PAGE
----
"Banks expect fee bonanza from stock sales spree
By Tenzin Pema
NEW YORK (Reuters) - JPMorgan Chase & Co (JPM.N: Quote, Profile, Research, Stock Buzz) and Morgan Stanley (MS.N: Quote, Profile, Research, Stock Buzz) are emerging as the top beneficiaries of the biggest boom in U.S. secondary offering activity, stoked by banks' rush to sell stock after government "stress tests."
May saw the biggest ever U.S. follow-on activity, based on proceeds, with $39.2 billion so far this month across all industries, based on Thomson Reuters data. The second largest was in October last year with $26.1 billion.
Banks collected $1 billion of fees from underwriting U.S. equity issues in the first two weeks of May alone, compared with $1.2 billion for the entire first four months of the year, according to the data.
"Obviously this is going to be one of the best quarters in history because of the amount of capital raises in the past 10 to 12 days," said Richard Bove, an analyst at Rochdale Securities.
JPMorgan came in as the top bookrunner to U.S. equity and equity-related offerings for the year-to-date period with $326.8 million in fees from 74 issues, the data showed, and stayed on top even as the pace of offerings sped up in the first two weeks of May.
Morgan Stanley followed with $291.7 million from 55 equity issuances, Bank of America Corp (BAC.N: Quote, Profile, Research, Stock Buzz) with $261.4 million from 66 issues and Goldman Sachs Group Inc (GS.N: Quote, Profile, Research, Stock Buzz) with $220.5 million with 39 issues.
Proceeds from U.S. secondary share sales have totaled $67.84 billion so far this year, compared with $47.47 billion for the same period a year earlier.
"If this is the biggest month in the history of the industry in capital raises, then the profits that Morgan (Stanley), Goldman, JPMorgan, Citigroup, Bank of America and to a lesser extent Wells Fargo makes from this business is simply going to be mind-blowing," Bove said.
U.S. banks are driving the issuance, with many being forced by the U.S. government to raise equity capital following stress tests by regulators to see how they would cope with a worsening economy, including a further surge in the jobless rate and further declines in home prices.
Of the 19 U.S. banks to undergo stress tests, 10 were told to raise a combined $74.6 billion.
Treasury Secretary Timothy Geithner told the Senate Banking Committee the 19 banks have raised or set plans to raise more than $56 billion, including $34 billion of equity capital.
Bank of America topped them all, issuing $13.5 billion through a share sale in a series of transactions, culminating in an offering that raised more than $8 billion on Tuesday.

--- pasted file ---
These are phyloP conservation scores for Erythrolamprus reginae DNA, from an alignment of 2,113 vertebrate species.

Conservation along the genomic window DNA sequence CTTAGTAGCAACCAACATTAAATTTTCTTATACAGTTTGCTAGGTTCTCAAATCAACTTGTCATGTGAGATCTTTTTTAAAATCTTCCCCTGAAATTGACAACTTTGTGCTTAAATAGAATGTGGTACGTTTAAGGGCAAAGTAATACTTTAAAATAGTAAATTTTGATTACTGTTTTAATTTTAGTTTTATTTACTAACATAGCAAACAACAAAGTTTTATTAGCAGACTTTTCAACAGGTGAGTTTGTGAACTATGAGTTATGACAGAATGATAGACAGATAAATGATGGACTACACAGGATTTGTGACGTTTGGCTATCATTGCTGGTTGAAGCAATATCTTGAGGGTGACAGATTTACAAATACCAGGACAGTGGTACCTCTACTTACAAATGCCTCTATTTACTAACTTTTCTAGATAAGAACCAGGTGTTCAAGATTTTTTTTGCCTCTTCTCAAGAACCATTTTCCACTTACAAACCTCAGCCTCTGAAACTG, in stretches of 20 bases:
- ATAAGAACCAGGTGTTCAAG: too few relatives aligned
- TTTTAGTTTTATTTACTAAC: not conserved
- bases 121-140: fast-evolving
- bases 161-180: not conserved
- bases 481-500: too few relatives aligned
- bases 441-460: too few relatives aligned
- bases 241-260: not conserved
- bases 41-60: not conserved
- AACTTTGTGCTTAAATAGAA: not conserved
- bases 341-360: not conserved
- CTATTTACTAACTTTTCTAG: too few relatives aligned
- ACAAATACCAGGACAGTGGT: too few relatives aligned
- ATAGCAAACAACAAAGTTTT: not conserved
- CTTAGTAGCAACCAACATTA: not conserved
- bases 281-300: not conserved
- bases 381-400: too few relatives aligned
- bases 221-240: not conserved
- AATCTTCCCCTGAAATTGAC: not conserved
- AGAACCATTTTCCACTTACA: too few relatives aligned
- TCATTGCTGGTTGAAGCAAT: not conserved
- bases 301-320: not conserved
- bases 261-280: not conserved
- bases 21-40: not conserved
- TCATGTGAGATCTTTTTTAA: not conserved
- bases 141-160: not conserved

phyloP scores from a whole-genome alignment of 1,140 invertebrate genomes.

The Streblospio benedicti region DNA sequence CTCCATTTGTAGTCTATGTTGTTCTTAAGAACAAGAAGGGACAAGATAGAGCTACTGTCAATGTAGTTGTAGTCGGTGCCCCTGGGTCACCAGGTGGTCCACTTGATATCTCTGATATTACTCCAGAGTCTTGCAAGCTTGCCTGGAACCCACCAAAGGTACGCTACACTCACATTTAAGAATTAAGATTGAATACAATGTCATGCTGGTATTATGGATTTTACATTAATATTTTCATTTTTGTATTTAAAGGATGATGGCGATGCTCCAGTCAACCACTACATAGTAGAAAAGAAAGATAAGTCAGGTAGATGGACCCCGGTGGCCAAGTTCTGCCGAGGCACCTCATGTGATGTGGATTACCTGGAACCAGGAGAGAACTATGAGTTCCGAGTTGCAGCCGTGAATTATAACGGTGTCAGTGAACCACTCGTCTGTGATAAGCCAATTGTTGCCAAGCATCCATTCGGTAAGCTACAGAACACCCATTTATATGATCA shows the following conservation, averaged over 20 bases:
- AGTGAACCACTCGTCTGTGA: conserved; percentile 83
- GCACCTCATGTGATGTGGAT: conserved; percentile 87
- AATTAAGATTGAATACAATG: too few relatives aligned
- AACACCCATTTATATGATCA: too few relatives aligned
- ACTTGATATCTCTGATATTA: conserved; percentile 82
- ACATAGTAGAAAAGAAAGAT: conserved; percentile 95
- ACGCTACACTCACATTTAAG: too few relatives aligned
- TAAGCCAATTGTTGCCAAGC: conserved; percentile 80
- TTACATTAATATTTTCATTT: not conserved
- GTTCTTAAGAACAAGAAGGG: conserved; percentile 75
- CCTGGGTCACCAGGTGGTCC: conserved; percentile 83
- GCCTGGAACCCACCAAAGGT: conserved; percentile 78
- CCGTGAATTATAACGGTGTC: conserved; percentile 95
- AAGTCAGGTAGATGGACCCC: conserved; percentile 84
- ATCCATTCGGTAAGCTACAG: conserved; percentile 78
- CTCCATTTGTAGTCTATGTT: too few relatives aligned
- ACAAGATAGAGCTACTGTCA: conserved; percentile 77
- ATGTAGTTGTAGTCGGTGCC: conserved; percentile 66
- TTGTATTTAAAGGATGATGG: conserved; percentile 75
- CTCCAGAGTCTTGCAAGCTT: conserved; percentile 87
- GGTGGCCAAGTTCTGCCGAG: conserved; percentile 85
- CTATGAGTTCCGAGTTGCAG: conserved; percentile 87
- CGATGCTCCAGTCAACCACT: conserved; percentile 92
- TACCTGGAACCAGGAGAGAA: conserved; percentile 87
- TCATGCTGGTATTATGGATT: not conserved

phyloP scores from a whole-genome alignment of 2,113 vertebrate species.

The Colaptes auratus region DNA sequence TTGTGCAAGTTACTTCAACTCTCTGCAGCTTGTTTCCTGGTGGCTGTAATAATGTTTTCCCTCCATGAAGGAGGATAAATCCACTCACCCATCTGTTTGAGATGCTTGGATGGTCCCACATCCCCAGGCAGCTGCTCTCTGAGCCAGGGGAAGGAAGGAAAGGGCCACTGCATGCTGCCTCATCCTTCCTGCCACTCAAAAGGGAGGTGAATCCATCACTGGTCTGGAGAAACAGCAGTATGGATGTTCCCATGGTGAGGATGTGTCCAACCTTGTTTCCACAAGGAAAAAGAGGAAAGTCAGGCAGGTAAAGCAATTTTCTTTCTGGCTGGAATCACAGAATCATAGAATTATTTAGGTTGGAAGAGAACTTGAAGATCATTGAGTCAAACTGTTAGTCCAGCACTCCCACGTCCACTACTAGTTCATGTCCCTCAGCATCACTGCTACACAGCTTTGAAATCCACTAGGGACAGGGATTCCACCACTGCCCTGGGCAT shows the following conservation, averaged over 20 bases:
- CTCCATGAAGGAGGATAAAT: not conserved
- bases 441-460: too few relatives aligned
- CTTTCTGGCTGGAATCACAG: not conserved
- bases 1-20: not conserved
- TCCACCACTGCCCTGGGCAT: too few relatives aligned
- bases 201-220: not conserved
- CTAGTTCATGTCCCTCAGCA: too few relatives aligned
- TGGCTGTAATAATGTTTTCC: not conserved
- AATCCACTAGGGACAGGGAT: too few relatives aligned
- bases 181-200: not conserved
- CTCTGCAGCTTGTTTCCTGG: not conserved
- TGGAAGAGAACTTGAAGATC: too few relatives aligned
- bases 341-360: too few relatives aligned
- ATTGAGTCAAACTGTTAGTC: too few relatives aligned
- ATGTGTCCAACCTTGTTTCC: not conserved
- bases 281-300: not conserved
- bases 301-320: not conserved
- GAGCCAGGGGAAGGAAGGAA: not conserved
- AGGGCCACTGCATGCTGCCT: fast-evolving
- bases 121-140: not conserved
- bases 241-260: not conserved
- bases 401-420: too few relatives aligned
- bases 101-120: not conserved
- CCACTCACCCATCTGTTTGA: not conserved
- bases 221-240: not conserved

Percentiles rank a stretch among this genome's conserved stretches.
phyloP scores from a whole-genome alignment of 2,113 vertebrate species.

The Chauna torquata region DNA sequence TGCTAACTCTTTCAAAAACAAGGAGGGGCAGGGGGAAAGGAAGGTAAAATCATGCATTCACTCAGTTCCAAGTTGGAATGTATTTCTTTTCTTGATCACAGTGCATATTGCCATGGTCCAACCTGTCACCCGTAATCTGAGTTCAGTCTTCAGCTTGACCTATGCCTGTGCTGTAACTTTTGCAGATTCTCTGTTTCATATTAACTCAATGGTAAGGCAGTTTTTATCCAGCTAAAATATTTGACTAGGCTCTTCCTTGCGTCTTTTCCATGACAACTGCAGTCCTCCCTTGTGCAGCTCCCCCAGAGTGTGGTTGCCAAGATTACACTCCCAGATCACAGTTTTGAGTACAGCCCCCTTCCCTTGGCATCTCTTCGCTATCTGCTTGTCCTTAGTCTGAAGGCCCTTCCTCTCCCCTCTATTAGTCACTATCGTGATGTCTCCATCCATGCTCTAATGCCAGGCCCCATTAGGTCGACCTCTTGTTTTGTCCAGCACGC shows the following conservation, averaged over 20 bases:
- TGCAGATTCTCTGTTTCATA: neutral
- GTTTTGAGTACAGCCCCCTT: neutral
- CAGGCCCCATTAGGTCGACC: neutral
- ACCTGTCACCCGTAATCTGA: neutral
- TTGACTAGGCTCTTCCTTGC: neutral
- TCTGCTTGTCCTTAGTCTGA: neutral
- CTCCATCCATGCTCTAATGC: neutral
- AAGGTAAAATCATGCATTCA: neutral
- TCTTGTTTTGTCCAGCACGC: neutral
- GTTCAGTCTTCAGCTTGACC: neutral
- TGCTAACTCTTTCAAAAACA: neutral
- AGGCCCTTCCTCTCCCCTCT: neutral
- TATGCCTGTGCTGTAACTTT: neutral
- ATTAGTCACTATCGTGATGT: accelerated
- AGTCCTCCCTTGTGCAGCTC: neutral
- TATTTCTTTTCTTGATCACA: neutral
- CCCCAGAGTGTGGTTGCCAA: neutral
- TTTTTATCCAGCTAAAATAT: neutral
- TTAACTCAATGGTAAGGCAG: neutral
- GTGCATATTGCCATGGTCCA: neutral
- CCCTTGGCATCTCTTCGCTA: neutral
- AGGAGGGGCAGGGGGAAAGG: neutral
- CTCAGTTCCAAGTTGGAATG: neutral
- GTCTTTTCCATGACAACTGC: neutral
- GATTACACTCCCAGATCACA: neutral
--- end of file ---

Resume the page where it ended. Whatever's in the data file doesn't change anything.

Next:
JPMorgan benefited from acting as joint bookrunner with Wachovia Securities for Wells Fargo's offering. JPMorgan is arranging the offerings for Regions Financial Corp (RF.N: Quote, Profile, Research, Stock Buzz) and BB&T Corp (BBT.N: Quote, Profile, Research, Stock Buzz), among others.
Goldman and Morgan Stanley have also been major beneficiaries of the surge, having underwritten or agreed to underwrite $1 billion or larger stock offerings by financial companies such as State Street Corp (STT.N: Quote, Profile, Research, Stock Buzz), U.S. Bancorp (USB.N: Quote, Profile, Research, Stock Buzz) and Bank of New York Mellon Corp (BK.N: Quote, Profile, Research, Stock Buzz) and nonfinancial companies like automaker Ford Motor Co (F.N: Quote, Profile, Research, Stock Buzz).
Equity underwriting fees have traditionally been one of the most lucrative activities for investment banks, typically earning them 2 percent of the amount raised.
Banks' recent success in raising capital should open the way for more companies to return to the capital markets, experts said.
Last week, follow-on deals exceeded $15 billion for a second week in a row, far above the $1 billion to $2.5 billion range typical earlier in the year.
If sustained, the issuance boom could cause analysts to raise earnings forecasts for financial companies with sizable investment banking operations, Bove said.
He said the average analyst forecast for Goldman Sachs' and Morgan Stanley's second-quarter earnings could rise 50 percent from current expectations, helped by the secondaries boom.
"The money is available to do deals, and so deals will be done beyond what's happening in banking," Bove said.
He expects to see deals in the insurance and technology industries, and said private equity funds will likely return to markets.
(Editing by Christian Wiessner.)"